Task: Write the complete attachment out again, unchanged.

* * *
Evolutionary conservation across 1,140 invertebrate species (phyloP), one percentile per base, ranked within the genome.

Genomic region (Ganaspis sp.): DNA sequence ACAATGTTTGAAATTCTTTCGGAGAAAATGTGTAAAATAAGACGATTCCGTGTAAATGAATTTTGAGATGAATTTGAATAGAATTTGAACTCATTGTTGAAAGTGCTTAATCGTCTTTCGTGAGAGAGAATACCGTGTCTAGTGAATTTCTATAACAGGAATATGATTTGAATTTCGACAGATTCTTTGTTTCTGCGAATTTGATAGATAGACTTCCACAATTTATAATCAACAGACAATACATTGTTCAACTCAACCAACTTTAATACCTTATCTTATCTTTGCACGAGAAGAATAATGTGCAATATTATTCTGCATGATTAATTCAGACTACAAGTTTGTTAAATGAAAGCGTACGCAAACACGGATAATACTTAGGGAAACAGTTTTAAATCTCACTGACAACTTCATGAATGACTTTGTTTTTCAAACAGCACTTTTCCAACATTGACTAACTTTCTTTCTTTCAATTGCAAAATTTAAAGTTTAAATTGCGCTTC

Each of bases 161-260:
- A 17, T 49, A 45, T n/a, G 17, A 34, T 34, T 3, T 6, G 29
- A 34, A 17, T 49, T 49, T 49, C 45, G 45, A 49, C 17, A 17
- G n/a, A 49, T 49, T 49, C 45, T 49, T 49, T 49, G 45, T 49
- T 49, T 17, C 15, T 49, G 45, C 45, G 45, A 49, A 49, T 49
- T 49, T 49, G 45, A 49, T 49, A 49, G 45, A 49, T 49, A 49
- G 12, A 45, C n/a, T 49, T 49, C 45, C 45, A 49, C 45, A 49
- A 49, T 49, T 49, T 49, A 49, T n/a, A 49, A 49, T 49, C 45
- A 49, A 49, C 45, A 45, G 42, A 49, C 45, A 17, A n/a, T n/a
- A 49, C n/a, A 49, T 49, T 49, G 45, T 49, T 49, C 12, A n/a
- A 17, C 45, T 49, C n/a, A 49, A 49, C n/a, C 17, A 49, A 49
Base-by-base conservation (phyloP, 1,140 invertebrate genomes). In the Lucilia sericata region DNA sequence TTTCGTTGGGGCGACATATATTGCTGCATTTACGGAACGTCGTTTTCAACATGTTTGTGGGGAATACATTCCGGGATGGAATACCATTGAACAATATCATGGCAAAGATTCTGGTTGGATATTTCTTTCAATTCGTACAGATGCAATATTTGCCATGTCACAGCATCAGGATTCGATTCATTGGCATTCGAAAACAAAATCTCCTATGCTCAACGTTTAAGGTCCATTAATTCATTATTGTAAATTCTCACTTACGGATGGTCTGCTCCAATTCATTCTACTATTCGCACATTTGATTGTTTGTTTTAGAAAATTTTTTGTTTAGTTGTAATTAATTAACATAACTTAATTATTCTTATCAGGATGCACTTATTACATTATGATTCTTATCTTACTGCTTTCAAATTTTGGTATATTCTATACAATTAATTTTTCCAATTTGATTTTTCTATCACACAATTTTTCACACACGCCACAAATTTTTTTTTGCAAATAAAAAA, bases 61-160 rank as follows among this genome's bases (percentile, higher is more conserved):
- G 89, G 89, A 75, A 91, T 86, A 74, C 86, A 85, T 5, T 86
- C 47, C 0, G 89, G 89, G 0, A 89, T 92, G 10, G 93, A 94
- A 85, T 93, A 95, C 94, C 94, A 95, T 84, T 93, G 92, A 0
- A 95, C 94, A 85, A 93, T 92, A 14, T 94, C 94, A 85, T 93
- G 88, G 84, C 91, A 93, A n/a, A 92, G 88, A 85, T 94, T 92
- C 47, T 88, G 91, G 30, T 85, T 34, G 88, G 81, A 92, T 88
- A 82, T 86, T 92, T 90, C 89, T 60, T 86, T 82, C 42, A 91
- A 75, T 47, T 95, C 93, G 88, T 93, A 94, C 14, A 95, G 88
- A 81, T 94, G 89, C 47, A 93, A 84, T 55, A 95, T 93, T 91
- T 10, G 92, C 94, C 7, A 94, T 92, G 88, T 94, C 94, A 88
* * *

Evolutionary conservation across 1,140 invertebrate species (phyloP), one percentile per base, ranked within the genome.

Genomic region (Ganaspis sp.): DNA sequence ACAATGTTTGAAATTCTTTCGGAGAAAATGTGTAAAATAAGACGATTCCGTGTAAATGAATTTTGAGATGAATTTGAATAGAATTTGAACTCATTGTTGAAAGTGCTTAATCGTCTTTCGTGAGAGAGAATACCGTGTCTAGTGAATTTCTATAACAGGAATATGATTTGAATTTCGACAGATTCTTTGTTTCTGCGAATTTGATAGATAGACTTCCACAATTTATAATCAACAGACAATACATTGTTCAACTCAACCAACTTTAATACCTTATCTTATCTTTGCACGAGAAGAATAATGTGCAATATTATTCTGCATGATTAATTCAGACTACAAGTTTGTTAAATGAAAGCGTACGCAAACACGGATAATACTTAGGGAAACAGTTTTAAATCTCACTGACAACTTCATGAATGACTTTGTTTTTCAAACAGCACTTTTCCAACATTGACTAACTTTCTTTCTTTCAATTGCAAAATTTAAAGTTTAAATTGCGCTTC

Each of bases 161-260:
- A 17, T 49, A 45, T n/a, G 17, A 34, T 34, T 3, T 6, G 29
- A 34, A 17, T 49, T 49, T 49, C 45, G 45, A 49, C 17, A 17
- G n/a, A 49, T 49, T 49, C 45, T 49, T 49, T 49, G 45, T 49
- T 49, T 17, C 15, T 49, G 45, C 45, G 45, A 49, A 49, T 49
- T 49, T 49, G 45, A 49, T 49, A 49, G 45, A 49, T 49, A 49
- G 12, A 45, C n/a, T 49, T 49, C 45, C 45, A 49, C 45, A 49
- A 49, T 49, T 49, T 49, A 49, T n/a, A 49, A 49, T 49, C 45
- A 49, A 49, C 45, A 45, G 42, A 49, C 45, A 17, A n/a, T n/a
- A 49, C n/a, A 49, T 49, T 49, G 45, T 49, T 49, C 12, A n/a
- A 17, C 45, T 49, C n/a, A 49, A 49, C n/a, C 17, A 49, A 49
Base-by-base conservation (phyloP, 1,140 invertebrate genomes). In the Lucilia sericata region DNA sequence TTTCGTTGGGGCGACATATATTGCTGCATTTACGGAACGTCGTTTTCAACATGTTTGTGGGGAATACATTCCGGGATGGAATACCATTGAACAATATCATGGCAAAGATTCTGGTTGGATATTTCTTTCAATTCGTACAGATGCAATATTTGCCATGTCACAGCATCAGGATTCGATTCATTGGCATTCGAAAACAAAATCTCCTATGCTCAACGTTTAAGGTCCATTAATTCATTATTGTAAATTCTCACTTACGGATGGTCTGCTCCAATTCATTCTACTATTCGCACATTTGATTGTTTGTTTTAGAAAATTTTTTGTTTAGTTGTAATTAATTAACATAACTTAATTATTCTTATCAGGATGCACTTATTACATTATGATTCTTATCTTACTGCTTTCAAATTTTGGTATATTCTATACAATTAATTTTTCCAATTTGATTTTTCTATCACACAATTTTTCACACACGCCACAAATTTTTTTTTGCAAATAAAAAA, bases 61-160 rank as follows among this genome's bases (percentile, higher is more conserved):
- G 89, G 89, A 75, A 91, T 86, A 74, C 86, A 85, T 5, T 86
- C 47, C 0, G 89, G 89, G 0, A 89, T 92, G 10, G 93, A 94
- A 85, T 93, A 95, C 94, C 94, A 95, T 84, T 93, G 92, A 0
- A 95, C 94, A 85, A 93, T 92, A 14, T 94, C 94, A 85, T 93
- G 88, G 84, C 91, A 93, A n/a, A 92, G 88, A 85, T 94, T 92
- C 47, T 88, G 91, G 30, T 85, T 34, G 88, G 81, A 92, T 88
- A 82, T 86, T 92, T 90, C 89, T 60, T 86, T 82, C 42, A 91
- A 75, T 47, T 95, C 93, G 88, T 93, A 94, C 14, A 95, G 88
- A 81, T 94, G 89, C 47, A 93, A 84, T 55, A 95, T 93, T 91
- T 10, G 92, C 94, C 7, A 94, T 92, G 88, T 94, C 94, A 88